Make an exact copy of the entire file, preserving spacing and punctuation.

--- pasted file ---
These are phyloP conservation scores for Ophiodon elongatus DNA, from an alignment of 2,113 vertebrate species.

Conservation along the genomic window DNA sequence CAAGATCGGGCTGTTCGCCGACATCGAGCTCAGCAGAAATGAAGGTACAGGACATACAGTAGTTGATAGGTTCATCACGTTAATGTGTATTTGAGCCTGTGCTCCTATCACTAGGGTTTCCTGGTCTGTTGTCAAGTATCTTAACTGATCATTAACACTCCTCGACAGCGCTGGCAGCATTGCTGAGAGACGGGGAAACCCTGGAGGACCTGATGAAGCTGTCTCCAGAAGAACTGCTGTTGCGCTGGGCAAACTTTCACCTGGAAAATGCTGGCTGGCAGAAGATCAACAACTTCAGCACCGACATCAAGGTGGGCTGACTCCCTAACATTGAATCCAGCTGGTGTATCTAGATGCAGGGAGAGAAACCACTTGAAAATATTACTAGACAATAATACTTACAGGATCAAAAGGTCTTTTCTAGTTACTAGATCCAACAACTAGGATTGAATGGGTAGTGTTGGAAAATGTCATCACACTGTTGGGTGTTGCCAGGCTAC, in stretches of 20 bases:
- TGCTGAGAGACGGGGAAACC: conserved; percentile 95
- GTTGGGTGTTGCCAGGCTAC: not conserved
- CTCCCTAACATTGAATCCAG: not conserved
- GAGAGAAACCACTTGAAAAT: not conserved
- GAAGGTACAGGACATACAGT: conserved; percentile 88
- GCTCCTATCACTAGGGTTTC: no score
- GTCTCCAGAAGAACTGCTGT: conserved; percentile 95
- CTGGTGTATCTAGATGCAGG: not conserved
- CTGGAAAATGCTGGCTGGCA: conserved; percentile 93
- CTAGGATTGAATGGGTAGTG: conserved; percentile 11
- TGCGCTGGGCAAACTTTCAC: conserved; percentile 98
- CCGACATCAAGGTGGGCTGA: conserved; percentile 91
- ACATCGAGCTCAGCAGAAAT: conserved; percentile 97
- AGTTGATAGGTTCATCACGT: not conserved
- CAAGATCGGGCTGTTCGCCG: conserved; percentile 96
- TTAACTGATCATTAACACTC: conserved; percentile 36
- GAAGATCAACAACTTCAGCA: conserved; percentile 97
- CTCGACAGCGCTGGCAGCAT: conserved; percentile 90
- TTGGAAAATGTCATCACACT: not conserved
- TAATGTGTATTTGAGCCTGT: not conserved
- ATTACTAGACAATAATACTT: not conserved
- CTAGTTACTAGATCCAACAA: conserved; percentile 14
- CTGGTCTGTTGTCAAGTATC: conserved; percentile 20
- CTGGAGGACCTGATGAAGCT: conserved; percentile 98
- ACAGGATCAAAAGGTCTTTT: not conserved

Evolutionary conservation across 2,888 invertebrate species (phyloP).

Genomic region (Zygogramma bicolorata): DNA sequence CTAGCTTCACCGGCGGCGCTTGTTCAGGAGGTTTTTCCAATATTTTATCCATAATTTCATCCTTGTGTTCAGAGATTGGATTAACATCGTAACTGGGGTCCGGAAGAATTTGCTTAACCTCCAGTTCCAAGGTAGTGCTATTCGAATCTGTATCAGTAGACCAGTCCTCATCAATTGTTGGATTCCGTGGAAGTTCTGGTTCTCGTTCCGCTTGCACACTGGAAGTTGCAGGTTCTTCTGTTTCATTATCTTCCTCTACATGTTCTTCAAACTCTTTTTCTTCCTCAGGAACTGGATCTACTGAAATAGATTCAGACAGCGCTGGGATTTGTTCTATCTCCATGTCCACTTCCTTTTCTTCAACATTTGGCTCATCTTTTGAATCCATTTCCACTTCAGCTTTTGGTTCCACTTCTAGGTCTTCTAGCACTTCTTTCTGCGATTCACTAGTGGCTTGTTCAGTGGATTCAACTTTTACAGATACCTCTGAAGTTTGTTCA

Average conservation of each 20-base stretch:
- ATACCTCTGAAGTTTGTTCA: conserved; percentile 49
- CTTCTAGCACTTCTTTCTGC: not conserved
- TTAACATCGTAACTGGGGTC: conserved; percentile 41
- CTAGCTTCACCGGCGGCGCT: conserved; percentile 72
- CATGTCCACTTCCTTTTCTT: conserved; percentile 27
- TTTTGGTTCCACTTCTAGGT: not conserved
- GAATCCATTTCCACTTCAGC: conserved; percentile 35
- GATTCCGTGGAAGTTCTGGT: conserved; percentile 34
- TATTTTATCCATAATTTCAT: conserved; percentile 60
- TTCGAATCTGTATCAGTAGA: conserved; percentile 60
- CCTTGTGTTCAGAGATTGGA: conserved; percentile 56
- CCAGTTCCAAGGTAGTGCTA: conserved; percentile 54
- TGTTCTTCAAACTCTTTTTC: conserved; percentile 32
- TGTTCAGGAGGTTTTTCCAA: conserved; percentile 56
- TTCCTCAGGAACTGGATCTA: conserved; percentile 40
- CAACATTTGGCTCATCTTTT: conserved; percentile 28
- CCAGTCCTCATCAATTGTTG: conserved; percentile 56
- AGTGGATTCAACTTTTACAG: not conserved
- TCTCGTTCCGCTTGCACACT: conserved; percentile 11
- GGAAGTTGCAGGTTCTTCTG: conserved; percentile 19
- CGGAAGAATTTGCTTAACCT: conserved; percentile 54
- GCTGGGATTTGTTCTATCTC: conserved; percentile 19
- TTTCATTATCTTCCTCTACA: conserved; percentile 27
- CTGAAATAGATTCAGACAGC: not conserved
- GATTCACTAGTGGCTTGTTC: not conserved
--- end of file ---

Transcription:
These are phyloP conservation scores for Ophiodon elongatus DNA, from an alignment of 2,113 vertebrate species.

Conservation along the genomic window DNA sequence CAAGATCGGGCTGTTCGCCGACATCGAGCTCAGCAGAAATGAAGGTACAGGACATACAGTAGTTGATAGGTTCATCACGTTAATGTGTATTTGAGCCTGTGCTCCTATCACTAGGGTTTCCTGGTCTGTTGTCAAGTATCTTAACTGATCATTAACACTCCTCGACAGCGCTGGCAGCATTGCTGAGAGACGGGGAAACCCTGGAGGACCTGATGAAGCTGTCTCCAGAAGAACTGCTGTTGCGCTGGGCAAACTTTCACCTGGAAAATGCTGGCTGGCAGAAGATCAACAACTTCAGCACCGACATCAAGGTGGGCTGACTCCCTAACATTGAATCCAGCTGGTGTATCTAGATGCAGGGAGAGAAACCACTTGAAAATATTACTAGACAATAATACTTACAGGATCAAAAGGTCTTTTCTAGTTACTAGATCCAACAACTAGGATTGAATGGGTAGTGTTGGAAAATGTCATCACACTGTTGGGTGTTGCCAGGCTAC, in stretches of 20 bases:
- TGCTGAGAGACGGGGAAACC: conserved; percentile 95
- GTTGGGTGTTGCCAGGCTAC: not conserved
- CTCCCTAACATTGAATCCAG: not conserved
- GAGAGAAACCACTTGAAAAT: not conserved
- GAAGGTACAGGACATACAGT: conserved; percentile 88
- GCTCCTATCACTAGGGTTTC: no score
- GTCTCCAGAAGAACTGCTGT: conserved; percentile 95
- CTGGTGTATCTAGATGCAGG: not conserved
- CTGGAAAATGCTGGCTGGCA: conserved; percentile 93
- CTAGGATTGAATGGGTAGTG: conserved; percentile 11
- TGCGCTGGGCAAACTTTCAC: conserved; percentile 98
- CCGACATCAAGGTGGGCTGA: conserved; percentile 91
- ACATCGAGCTCAGCAGAAAT: conserved; percentile 97
- AGTTGATAGGTTCATCACGT: not conserved
- CAAGATCGGGCTGTTCGCCG: conserved; percentile 96
- TTAACTGATCATTAACACTC: conserved; percentile 36
- GAAGATCAACAACTTCAGCA: conserved; percentile 97
- CTCGACAGCGCTGGCAGCAT: conserved; percentile 90
- TTGGAAAATGTCATCACACT: not conserved
- TAATGTGTATTTGAGCCTGT: not conserved
- ATTACTAGACAATAATACTT: not conserved
- CTAGTTACTAGATCCAACAA: conserved; percentile 14
- CTGGTCTGTTGTCAAGTATC: conserved; percentile 20
- CTGGAGGACCTGATGAAGCT: conserved; percentile 98
- ACAGGATCAAAAGGTCTTTT: not conserved

Evolutionary conservation across 2,888 invertebrate species (phyloP).

Genomic region (Zygogramma bicolorata): DNA sequence CTAGCTTCACCGGCGGCGCTTGTTCAGGAGGTTTTTCCAATATTTTATCCATAATTTCATCCTTGTGTTCAGAGATTGGATTAACATCGTAACTGGGGTCCGGAAGAATTTGCTTAACCTCCAGTTCCAAGGTAGTGCTATTCGAATCTGTATCAGTAGACCAGTCCTCATCAATTGTTGGATTCCGTGGAAGTTCTGGTTCTCGTTCCGCTTGCACACTGGAAGTTGCAGGTTCTTCTGTTTCATTATCTTCCTCTACATGTTCTTCAAACTCTTTTTCTTCCTCAGGAACTGGATCTACTGAAATAGATTCAGACAGCGCTGGGATTTGTTCTATCTCCATGTCCACTTCCTTTTCTTCAACATTTGGCTCATCTTTTGAATCCATTTCCACTTCAGCTTTTGGTTCCACTTCTAGGTCTTCTAGCACTTCTTTCTGCGATTCACTAGTGGCTTGTTCAGTGGATTCAACTTTTACAGATACCTCTGAAGTTTGTTCA

Average conservation of each 20-base stretch:
- ATACCTCTGAAGTTTGTTCA: conserved; percentile 49
- CTTCTAGCACTTCTTTCTGC: not conserved
- TTAACATCGTAACTGGGGTC: conserved; percentile 41
- CTAGCTTCACCGGCGGCGCT: conserved; percentile 72
- CATGTCCACTTCCTTTTCTT: conserved; percentile 27
- TTTTGGTTCCACTTCTAGGT: not conserved
- GAATCCATTTCCACTTCAGC: conserved; percentile 35
- GATTCCGTGGAAGTTCTGGT: conserved; percentile 34
- TATTTTATCCATAATTTCAT: conserved; percentile 60
- TTCGAATCTGTATCAGTAGA: conserved; percentile 60
- CCTTGTGTTCAGAGATTGGA: conserved; percentile 56
- CCAGTTCCAAGGTAGTGCTA: conserved; percentile 54
- TGTTCTTCAAACTCTTTTTC: conserved; percentile 32
- TGTTCAGGAGGTTTTTCCAA: conserved; percentile 56
- TTCCTCAGGAACTGGATCTA: conserved; percentile 40
- CAACATTTGGCTCATCTTTT: conserved; percentile 28
- CCAGTCCTCATCAATTGTTG: conserved; percentile 56
- AGTGGATTCAACTTTTACAG: not conserved
- TCTCGTTCCGCTTGCACACT: conserved; percentile 11
- GGAAGTTGCAGGTTCTTCTG: conserved; percentile 19
- CGGAAGAATTTGCTTAACCT: conserved; percentile 54
- GCTGGGATTTGTTCTATCTC: conserved; percentile 19
- TTTCATTATCTTCCTCTACA: conserved; percentile 27
- CTGAAATAGATTCAGACAGC: not conserved
- GATTCACTAGTGGCTTGTTC: not conserved